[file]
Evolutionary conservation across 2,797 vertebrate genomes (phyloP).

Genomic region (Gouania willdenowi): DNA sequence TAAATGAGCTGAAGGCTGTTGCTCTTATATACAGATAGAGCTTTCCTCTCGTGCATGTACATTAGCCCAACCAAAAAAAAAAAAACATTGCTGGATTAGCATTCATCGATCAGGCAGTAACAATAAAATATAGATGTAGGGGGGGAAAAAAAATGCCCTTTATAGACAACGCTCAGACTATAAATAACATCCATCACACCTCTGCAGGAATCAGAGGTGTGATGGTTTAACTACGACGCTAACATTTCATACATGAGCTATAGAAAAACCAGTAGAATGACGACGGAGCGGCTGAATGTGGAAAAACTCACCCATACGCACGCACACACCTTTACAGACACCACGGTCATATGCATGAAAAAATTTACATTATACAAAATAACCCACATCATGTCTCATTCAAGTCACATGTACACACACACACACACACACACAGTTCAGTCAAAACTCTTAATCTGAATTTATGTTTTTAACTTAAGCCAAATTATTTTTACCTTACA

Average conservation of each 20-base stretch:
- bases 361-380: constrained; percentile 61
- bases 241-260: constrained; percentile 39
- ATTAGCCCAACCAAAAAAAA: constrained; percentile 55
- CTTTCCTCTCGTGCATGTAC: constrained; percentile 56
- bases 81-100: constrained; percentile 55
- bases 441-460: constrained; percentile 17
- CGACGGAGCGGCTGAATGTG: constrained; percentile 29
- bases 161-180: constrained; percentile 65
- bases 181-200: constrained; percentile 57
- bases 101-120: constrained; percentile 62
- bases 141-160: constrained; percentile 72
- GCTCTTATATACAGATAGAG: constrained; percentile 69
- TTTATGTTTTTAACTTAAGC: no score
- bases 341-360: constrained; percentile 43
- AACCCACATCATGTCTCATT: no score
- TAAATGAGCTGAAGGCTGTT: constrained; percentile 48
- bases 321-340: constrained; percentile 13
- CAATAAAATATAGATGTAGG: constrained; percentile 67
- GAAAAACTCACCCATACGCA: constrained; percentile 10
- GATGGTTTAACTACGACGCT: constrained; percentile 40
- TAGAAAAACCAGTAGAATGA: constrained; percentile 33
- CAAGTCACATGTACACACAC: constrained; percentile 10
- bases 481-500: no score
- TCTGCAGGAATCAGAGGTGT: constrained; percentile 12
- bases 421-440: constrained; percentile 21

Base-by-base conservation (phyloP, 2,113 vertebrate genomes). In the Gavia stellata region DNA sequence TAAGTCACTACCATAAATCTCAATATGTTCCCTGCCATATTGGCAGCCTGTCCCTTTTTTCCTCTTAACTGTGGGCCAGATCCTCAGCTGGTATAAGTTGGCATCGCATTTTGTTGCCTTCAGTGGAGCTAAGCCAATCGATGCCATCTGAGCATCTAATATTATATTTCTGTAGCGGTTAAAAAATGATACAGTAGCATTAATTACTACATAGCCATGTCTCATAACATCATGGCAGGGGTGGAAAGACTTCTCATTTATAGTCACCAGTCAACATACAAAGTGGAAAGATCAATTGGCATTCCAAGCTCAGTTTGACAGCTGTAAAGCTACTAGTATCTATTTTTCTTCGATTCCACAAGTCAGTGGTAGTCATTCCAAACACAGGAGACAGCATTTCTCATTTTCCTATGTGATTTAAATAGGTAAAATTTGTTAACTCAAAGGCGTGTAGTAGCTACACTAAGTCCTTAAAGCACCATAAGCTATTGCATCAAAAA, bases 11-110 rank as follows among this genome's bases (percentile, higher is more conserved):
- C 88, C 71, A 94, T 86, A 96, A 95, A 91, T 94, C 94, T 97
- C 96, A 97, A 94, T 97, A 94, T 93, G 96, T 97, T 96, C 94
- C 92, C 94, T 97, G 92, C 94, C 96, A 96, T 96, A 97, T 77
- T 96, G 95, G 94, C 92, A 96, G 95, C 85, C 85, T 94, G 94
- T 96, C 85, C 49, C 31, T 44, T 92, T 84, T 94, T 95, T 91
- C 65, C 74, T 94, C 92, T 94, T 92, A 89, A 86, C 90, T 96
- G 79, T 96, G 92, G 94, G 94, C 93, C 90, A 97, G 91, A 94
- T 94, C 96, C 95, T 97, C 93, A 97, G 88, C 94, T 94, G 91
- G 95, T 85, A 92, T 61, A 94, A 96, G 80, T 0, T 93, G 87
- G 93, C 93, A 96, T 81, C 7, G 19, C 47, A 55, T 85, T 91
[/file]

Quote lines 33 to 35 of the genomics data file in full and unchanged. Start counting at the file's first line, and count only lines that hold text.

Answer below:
- T 96, G 95, G 94, C 92, A 96, G 95, C 85, C 85, T 94, G 94
- T 96, C 85, C 49, C 31, T 44, T 92, T 84, T 94, T 95, T 91
- C 65, C 74, T 94, C 92, T 94, T 92, A 89, A 86, C 90, T 96